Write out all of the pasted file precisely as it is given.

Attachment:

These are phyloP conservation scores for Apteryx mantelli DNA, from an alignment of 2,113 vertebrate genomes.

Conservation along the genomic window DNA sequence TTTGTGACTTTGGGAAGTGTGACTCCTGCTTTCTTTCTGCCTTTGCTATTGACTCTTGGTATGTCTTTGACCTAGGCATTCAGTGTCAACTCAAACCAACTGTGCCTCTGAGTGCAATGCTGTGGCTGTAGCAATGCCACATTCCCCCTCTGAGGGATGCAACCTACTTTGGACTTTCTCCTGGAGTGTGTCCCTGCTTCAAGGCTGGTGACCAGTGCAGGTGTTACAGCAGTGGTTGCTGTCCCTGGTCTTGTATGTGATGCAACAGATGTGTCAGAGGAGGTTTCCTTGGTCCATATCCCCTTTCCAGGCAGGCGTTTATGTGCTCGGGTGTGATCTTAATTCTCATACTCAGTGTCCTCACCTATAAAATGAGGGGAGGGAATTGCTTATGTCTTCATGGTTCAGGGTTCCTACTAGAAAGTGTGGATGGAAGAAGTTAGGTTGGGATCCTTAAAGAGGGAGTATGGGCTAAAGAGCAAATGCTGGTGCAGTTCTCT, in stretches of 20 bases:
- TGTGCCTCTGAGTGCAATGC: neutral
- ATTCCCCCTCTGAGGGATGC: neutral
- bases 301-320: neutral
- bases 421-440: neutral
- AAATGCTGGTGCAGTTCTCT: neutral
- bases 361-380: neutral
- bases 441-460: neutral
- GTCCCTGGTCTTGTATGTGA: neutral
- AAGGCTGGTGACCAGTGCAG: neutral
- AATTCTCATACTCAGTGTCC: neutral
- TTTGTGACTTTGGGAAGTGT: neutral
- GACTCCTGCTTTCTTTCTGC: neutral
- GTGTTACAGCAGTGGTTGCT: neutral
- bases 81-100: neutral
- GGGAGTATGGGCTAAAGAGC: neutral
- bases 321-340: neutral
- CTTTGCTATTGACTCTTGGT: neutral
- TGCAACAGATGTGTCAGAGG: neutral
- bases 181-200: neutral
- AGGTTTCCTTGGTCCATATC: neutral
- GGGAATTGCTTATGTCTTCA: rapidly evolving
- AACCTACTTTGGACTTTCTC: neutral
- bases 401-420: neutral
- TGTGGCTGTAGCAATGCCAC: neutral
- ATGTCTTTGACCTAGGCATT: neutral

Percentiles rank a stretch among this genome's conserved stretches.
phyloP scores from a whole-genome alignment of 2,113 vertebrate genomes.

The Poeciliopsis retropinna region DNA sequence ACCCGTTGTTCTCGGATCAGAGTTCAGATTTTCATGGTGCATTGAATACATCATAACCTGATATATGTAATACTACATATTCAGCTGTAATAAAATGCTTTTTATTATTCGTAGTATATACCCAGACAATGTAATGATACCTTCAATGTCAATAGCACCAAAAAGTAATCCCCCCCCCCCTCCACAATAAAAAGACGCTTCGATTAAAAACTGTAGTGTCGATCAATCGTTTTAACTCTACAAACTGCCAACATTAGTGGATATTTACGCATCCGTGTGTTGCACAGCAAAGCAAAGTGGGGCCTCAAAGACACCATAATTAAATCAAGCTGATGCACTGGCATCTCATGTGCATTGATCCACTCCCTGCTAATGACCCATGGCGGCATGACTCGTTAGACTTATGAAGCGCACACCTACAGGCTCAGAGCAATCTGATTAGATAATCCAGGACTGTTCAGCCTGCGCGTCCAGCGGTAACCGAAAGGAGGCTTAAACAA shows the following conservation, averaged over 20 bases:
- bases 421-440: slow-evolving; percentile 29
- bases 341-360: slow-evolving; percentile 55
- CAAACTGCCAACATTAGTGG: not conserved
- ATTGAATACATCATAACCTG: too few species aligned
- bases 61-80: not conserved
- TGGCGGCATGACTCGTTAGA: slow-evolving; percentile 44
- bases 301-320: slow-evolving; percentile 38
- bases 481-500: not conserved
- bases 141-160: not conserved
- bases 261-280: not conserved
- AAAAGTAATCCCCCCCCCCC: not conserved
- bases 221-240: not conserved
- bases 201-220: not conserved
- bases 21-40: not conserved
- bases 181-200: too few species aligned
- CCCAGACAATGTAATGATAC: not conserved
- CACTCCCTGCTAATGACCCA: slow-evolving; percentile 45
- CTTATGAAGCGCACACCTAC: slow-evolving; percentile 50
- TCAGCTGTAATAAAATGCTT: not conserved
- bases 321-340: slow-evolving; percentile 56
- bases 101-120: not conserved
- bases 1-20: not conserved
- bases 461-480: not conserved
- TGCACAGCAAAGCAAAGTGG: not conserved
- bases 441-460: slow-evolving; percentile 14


These are phyloP conservation scores for Apteryx mantelli DNA, from an alignment of 2,113 vertebrate genomes.

Conservation along the genomic window DNA sequence TTTGTGACTTTGGGAAGTGTGACTCCTGCTTTCTTTCTGCCTTTGCTATTGACTCTTGGTATGTCTTTGACCTAGGCATTCAGTGTCAACTCAAACCAACTGTGCCTCTGAGTGCAATGCTGTGGCTGTAGCAATGCCACATTCCCCCTCTGAGGGATGCAACCTACTTTGGACTTTCTCCTGGAGTGTGTCCCTGCTTCAAGGCTGGTGACCAGTGCAGGTGTTACAGCAGTGGTTGCTGTCCCTGGTCTTGTATGTGATGCAACAGATGTGTCAGAGGAGGTTTCCTTGGTCCATATCCCCTTTCCAGGCAGGCGTTTATGTGCTCGGGTGTGATCTTAATTCTCATACTCAGTGTCCTCACCTATAAAATGAGGGGAGGGAATTGCTTATGTCTTCATGGTTCAGGGTTCCTACTAGAAAGTGTGGATGGAAGAAGTTAGGTTGGGATCCTTAAAGAGGGAGTATGGGCTAAAGAGCAAATGCTGGTGCAGTTCTCT, in stretches of 20 bases:
- TGTGCCTCTGAGTGCAATGC: neutral
- ATTCCCCCTCTGAGGGATGC: neutral
- bases 301-320: neutral
- bases 421-440: neutral
- AAATGCTGGTGCAGTTCTCT: neutral
- bases 361-380: neutral
- bases 441-460: neutral
- GTCCCTGGTCTTGTATGTGA: neutral
- AAGGCTGGTGACCAGTGCAG: neutral
- AATTCTCATACTCAGTGTCC: neutral
- TTTGTGACTTTGGGAAGTGT: neutral
- GACTCCTGCTTTCTTTCTGC: neutral
- GTGTTACAGCAGTGGTTGCT: neutral
- bases 81-100: neutral
- GGGAGTATGGGCTAAAGAGC: neutral
- bases 321-340: neutral
- CTTTGCTATTGACTCTTGGT: neutral
- TGCAACAGATGTGTCAGAGG: neutral
- bases 181-200: neutral
- AGGTTTCCTTGGTCCATATC: neutral
- GGGAATTGCTTATGTCTTCA: rapidly evolving
- AACCTACTTTGGACTTTCTC: neutral
- bases 401-420: neutral
- TGTGGCTGTAGCAATGCCAC: neutral
- ATGTCTTTGACCTAGGCATT: neutral

Percentiles rank a stretch among this genome's conserved stretches.
phyloP scores from a whole-genome alignment of 2,113 vertebrate genomes.

The Poeciliopsis retropinna region DNA sequence ACCCGTTGTTCTCGGATCAGAGTTCAGATTTTCATGGTGCATTGAATACATCATAACCTGATATATGTAATACTACATATTCAGCTGTAATAAAATGCTTTTTATTATTCGTAGTATATACCCAGACAATGTAATGATACCTTCAATGTCAATAGCACCAAAAAGTAATCCCCCCCCCCCTCCACAATAAAAAGACGCTTCGATTAAAAACTGTAGTGTCGATCAATCGTTTTAACTCTACAAACTGCCAACATTAGTGGATATTTACGCATCCGTGTGTTGCACAGCAAAGCAAAGTGGGGCCTCAAAGACACCATAATTAAATCAAGCTGATGCACTGGCATCTCATGTGCATTGATCCACTCCCTGCTAATGACCCATGGCGGCATGACTCGTTAGACTTATGAAGCGCACACCTACAGGCTCAGAGCAATCTGATTAGATAATCCAGGACTGTTCAGCCTGCGCGTCCAGCGGTAACCGAAAGGAGGCTTAAACAA shows the following conservation, averaged over 20 bases:
- bases 421-440: slow-evolving; percentile 29
- bases 341-360: slow-evolving; percentile 55
- CAAACTGCCAACATTAGTGG: not conserved
- ATTGAATACATCATAACCTG: too few species aligned
- bases 61-80: not conserved
- TGGCGGCATGACTCGTTAGA: slow-evolving; percentile 44
- bases 301-320: slow-evolving; percentile 38
- bases 481-500: not conserved
- bases 141-160: not conserved
- bases 261-280: not conserved
- AAAAGTAATCCCCCCCCCCC: not conserved
- bases 221-240: not conserved
- bases 201-220: not conserved
- bases 21-40: not conserved
- bases 181-200: too few species aligned
- CCCAGACAATGTAATGATAC: not conserved
- CACTCCCTGCTAATGACCCA: slow-evolving; percentile 45
- CTTATGAAGCGCACACCTAC: slow-evolving; percentile 50
- TCAGCTGTAATAAAATGCTT: not conserved
- bases 321-340: slow-evolving; percentile 56
- bases 101-120: not conserved
- bases 1-20: not conserved
- bases 461-480: not conserved
- TGCACAGCAAAGCAAAGTGG: not conserved
- bases 441-460: slow-evolving; percentile 14